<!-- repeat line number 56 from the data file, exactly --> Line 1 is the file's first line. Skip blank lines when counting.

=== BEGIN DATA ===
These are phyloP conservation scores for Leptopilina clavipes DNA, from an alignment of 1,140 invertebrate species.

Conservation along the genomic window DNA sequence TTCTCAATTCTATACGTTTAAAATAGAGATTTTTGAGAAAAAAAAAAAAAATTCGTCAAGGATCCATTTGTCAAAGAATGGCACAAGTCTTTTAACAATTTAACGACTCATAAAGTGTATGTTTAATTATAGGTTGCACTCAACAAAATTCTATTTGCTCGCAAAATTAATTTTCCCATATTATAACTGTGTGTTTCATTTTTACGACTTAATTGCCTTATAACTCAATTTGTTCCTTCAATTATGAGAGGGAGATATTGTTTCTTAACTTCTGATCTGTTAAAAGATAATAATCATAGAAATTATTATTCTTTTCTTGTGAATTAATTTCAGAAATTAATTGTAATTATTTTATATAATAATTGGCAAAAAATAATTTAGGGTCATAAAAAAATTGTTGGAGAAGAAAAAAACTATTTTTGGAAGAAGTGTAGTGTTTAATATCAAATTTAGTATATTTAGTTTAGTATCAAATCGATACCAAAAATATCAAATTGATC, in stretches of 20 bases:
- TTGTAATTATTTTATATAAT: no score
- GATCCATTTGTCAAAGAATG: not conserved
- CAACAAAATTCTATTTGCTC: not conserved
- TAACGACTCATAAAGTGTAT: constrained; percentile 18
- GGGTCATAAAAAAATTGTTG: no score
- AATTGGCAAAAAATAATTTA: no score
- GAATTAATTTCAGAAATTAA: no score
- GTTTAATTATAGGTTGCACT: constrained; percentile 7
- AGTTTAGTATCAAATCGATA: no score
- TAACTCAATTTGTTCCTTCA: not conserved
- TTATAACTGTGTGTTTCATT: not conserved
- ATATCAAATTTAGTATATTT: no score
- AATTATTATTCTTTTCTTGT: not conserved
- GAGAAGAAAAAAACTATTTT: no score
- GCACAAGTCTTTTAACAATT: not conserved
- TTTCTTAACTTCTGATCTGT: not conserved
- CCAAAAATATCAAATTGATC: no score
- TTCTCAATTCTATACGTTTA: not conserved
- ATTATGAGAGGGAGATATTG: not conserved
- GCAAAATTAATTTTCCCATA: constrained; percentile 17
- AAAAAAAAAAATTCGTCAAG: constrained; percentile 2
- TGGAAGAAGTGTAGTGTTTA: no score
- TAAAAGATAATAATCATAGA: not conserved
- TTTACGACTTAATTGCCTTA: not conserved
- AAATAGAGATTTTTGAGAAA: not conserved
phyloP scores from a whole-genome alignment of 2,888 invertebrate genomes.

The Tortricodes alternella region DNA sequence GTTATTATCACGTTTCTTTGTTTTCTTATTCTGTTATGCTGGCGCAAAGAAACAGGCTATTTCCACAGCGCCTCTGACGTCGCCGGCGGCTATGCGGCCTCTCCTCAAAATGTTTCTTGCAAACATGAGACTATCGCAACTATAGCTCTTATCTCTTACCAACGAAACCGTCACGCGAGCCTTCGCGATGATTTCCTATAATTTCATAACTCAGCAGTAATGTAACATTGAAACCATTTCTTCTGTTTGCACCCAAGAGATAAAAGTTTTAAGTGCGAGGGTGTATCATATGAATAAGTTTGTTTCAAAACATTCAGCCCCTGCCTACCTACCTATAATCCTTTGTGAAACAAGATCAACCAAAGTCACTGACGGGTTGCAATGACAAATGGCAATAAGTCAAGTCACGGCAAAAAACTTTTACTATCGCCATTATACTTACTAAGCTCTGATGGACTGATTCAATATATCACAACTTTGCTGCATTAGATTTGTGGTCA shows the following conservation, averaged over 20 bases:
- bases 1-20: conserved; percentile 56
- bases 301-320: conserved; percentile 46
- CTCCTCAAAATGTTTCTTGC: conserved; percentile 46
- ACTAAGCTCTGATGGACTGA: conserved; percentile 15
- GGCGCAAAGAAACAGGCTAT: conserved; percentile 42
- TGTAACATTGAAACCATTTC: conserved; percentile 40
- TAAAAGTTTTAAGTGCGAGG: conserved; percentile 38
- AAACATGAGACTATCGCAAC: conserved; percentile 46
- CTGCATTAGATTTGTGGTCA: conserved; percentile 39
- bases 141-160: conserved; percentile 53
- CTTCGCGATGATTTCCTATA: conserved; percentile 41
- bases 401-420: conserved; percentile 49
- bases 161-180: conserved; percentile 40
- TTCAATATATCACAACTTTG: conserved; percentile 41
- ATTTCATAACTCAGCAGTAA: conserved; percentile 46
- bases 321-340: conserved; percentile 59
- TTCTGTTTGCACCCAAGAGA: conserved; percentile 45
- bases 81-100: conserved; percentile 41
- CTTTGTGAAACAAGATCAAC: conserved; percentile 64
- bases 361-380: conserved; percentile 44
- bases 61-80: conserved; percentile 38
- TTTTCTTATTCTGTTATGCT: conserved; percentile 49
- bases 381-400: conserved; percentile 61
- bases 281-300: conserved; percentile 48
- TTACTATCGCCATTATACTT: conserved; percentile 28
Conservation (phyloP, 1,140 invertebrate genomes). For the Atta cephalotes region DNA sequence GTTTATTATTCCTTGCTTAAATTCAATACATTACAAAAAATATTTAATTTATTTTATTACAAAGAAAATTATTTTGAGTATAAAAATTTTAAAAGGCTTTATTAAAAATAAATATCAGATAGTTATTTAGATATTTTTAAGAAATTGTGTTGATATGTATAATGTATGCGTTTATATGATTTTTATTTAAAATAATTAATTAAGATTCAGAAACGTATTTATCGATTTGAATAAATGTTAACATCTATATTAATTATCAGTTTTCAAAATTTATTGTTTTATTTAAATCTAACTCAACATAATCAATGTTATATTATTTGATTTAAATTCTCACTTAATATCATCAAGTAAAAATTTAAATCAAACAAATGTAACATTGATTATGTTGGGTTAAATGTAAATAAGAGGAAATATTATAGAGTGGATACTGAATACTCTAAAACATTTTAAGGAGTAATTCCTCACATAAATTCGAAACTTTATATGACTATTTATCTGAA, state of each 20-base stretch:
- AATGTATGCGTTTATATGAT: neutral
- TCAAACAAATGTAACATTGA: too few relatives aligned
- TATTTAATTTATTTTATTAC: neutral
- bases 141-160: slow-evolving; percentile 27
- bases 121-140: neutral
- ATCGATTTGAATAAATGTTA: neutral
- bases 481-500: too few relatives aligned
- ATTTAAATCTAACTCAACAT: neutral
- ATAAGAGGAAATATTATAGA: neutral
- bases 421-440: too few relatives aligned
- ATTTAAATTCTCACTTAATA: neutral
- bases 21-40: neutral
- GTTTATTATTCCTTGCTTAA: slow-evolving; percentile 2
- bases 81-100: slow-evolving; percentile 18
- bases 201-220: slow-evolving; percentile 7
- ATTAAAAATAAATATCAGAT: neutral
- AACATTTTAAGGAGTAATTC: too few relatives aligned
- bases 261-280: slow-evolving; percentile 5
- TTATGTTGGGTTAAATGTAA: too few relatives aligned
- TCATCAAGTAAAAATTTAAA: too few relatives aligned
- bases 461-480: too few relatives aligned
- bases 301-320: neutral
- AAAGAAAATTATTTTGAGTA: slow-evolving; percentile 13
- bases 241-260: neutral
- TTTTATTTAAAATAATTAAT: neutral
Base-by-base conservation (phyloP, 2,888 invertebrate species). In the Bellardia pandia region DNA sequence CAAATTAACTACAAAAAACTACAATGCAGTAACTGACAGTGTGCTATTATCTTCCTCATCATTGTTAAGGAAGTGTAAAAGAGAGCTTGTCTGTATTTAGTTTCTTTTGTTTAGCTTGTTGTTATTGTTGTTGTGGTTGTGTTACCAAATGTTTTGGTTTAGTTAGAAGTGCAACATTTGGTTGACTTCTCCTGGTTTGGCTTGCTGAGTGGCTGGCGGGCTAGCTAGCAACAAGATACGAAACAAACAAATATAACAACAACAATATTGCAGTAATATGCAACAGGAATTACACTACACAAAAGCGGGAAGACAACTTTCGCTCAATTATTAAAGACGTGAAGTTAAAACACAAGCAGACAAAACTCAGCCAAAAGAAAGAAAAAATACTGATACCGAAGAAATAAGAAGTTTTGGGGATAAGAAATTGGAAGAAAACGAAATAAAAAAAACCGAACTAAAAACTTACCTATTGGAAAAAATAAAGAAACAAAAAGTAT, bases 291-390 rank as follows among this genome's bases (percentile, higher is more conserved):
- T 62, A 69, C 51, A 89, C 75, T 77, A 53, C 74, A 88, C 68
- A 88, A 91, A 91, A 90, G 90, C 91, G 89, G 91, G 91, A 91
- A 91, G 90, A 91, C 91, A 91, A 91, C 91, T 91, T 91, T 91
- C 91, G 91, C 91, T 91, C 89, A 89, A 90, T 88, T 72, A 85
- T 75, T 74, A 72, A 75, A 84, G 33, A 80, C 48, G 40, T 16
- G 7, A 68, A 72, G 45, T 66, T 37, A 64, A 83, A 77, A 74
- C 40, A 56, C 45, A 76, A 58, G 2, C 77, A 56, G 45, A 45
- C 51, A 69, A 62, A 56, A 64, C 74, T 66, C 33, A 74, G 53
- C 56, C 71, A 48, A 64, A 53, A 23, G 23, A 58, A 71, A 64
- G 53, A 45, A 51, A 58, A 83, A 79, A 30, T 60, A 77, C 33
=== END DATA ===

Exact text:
- AATGTATGCGTTTATATGAT: neutral